Take precautions to avoid frozen water pipes


December 28, 2004

With winter closing in, Pennsylvania American Water reminds its customers to winterize their pipes and meters to prevent them from freezing and bursting.

“Frozen pipes and meters can damage homes and be inconvenient and expensive to repair,” said Philip Cynar, Pennsylvania American Water spokesperson. “However, with a little attention and basic maintenance, customers can help prevent these unexpected expenses from occurring during the holiday season.”

Just follow these five basic steps.

• Insulate Water Meter: Construct a foam box around the meter and fill it with crumpled newspaper. Wrap insulating material around pipes near the meter. If the meter is outside, make sure the lid is not broken and that it is properly insulated. Unheated indoor meters should also be insulated.

• Insulate Pipes: Protect pipes in unheated parts of the home, including crawl spaces. Wrap the pipes with insulating pipe sleeves, rags, blankets or commercial wraps.

• Open Doors Under Sink: If a sink is located against an outside wall, open cabinet doors to allow warm air to reach water pipes.

• Eliminate Drafts: Seal crawl space vents and broken windows. Make sure basement doors and windows are closed tightly. If leaving home for a few days, turn the furnace down to a lower setting, but don't turn it off.

• Drain Water Lines to Outside Faucets: Disconnect garden hoses and, if practical, use an indoor valve to shut off and drain water from pipes leading to outside faucets. “It's also a good idea for customers to locate their indoor shut-off valve and tag it so that a family member can locate it quickly in an emergency,” said Cynar.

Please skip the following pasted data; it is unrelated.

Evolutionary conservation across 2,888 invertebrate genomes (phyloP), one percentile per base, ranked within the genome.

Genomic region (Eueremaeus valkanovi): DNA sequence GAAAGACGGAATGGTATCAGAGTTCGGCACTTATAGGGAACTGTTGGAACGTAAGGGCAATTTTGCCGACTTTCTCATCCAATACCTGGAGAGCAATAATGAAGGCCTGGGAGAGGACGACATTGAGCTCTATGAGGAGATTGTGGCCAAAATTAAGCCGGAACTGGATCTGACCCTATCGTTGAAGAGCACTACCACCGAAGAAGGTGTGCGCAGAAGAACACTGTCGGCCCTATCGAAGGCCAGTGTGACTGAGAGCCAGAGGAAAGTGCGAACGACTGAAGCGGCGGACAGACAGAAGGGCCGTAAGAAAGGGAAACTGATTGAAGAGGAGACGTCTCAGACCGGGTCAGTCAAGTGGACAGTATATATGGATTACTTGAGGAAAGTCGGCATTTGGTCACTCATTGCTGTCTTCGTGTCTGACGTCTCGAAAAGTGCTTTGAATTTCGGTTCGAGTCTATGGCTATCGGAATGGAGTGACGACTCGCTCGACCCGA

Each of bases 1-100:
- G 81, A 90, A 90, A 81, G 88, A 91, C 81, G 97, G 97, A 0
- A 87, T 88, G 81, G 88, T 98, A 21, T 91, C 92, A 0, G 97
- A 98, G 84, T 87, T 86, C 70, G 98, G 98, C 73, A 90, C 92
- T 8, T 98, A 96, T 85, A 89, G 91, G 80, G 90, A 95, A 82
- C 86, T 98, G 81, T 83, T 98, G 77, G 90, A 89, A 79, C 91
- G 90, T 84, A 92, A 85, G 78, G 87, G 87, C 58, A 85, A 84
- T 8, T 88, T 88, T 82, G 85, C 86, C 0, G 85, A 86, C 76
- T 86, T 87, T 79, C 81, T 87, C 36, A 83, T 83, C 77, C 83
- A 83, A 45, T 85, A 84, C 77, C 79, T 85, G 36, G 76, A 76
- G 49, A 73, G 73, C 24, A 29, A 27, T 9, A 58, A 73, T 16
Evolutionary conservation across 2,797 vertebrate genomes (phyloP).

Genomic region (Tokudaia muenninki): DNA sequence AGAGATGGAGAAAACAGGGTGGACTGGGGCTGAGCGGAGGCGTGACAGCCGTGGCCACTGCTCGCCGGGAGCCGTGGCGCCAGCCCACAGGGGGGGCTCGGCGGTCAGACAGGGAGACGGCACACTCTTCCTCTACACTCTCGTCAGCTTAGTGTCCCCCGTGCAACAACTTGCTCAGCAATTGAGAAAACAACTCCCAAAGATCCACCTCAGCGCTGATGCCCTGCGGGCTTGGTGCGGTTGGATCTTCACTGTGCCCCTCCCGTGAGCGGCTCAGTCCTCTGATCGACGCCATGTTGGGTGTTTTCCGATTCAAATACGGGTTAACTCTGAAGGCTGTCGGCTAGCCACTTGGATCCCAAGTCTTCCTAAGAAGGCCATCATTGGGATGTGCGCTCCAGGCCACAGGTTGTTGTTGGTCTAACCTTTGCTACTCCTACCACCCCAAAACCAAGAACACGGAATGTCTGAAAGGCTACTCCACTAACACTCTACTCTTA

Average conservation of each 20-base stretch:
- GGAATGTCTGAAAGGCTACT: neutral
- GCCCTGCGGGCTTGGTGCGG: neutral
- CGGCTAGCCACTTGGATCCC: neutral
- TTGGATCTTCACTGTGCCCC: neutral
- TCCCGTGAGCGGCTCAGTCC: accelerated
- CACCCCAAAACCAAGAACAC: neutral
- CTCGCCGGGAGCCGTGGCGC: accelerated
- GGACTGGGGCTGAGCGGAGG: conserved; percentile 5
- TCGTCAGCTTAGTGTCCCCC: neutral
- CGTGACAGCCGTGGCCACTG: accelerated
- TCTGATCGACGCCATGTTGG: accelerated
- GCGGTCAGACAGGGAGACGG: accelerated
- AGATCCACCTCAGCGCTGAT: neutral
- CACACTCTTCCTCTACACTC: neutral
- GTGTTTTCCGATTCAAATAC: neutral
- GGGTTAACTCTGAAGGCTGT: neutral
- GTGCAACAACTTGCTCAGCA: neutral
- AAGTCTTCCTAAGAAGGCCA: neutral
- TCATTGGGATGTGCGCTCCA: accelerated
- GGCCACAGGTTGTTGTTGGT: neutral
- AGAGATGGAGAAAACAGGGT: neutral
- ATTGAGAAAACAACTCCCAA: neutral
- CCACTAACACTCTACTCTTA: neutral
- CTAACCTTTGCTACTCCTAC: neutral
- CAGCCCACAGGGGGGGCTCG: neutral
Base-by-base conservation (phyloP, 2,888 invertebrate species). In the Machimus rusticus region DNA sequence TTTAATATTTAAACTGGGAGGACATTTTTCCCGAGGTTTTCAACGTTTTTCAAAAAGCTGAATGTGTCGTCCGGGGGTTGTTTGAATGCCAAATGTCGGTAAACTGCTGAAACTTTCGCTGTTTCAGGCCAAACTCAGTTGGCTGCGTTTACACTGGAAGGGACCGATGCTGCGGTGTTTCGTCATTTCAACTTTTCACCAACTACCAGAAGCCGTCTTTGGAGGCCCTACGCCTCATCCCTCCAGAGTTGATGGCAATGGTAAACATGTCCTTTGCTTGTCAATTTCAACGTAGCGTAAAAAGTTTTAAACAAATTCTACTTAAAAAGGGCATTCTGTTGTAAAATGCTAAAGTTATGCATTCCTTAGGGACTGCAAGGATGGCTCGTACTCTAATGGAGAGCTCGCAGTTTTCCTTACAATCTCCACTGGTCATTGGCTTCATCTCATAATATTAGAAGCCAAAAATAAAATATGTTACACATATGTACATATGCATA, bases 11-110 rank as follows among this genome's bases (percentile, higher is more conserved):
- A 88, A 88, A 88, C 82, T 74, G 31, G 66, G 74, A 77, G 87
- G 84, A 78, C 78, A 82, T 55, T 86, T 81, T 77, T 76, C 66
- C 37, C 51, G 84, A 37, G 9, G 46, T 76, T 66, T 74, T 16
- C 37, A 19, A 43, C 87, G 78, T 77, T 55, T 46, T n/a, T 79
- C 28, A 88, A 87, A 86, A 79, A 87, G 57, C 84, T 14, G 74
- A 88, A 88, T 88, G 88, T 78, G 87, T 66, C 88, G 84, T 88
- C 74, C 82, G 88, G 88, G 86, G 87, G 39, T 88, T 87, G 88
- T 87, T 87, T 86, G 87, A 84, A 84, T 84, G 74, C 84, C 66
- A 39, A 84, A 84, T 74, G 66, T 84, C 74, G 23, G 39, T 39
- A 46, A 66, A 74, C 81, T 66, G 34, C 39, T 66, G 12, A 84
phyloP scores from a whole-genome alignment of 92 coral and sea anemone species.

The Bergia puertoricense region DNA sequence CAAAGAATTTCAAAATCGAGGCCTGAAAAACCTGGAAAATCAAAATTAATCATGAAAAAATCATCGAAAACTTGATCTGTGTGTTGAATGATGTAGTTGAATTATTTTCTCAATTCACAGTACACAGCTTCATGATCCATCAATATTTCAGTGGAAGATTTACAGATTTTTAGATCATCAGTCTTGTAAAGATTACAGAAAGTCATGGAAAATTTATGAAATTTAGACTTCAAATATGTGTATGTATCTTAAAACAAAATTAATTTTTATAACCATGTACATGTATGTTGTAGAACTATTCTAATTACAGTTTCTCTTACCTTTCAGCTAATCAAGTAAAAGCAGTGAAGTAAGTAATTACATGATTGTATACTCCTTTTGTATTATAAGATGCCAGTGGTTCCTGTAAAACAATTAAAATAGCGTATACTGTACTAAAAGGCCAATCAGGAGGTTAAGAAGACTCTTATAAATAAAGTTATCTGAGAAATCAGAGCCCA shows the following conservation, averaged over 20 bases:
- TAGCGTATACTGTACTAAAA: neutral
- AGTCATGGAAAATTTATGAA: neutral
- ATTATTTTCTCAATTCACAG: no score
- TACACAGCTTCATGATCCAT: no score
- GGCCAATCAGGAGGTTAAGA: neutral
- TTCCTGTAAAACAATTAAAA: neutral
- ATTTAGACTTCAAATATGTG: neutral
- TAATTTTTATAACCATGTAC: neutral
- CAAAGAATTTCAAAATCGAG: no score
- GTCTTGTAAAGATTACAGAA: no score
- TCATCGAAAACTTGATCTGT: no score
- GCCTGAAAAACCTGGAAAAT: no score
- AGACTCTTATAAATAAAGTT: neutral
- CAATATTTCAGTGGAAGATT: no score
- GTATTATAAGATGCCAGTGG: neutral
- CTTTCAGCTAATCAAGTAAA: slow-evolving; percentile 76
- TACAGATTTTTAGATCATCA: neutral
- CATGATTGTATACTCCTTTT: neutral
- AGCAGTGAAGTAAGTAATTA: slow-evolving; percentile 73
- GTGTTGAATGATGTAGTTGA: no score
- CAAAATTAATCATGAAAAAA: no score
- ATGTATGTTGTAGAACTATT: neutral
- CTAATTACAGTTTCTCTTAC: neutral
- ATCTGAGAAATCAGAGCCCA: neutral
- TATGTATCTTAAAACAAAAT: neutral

When the outside temperature drops below 20 degrees, pipes in homes without adequate insulation may freeze and break. A crack that is only an eighth of an inch wide can release 250 gallons of water in one day. This could translate to inches of water on the floor if no one is at home.

If pipes freeze, turn off the water at the main shutoff valve. Be sure everyone in the family knows where the valve is and how to open and close it. Do not attempt to thaw them with an open flame as it could start a fire. Instead, hot air from an electric hair dryer, hot towels or heat tape is recommended. Never leave a hair dryer running unattended.

The lowest temperature that a thermostat should be set is 55 degrees. Lower settings may not sufficiently warm the air where pipes are typically found – along outside walls, near windows and under cabinets.

For additional information contact Pennsylvania American Water customer service at 800-565-7292, 24 hours a day, seven days a week.


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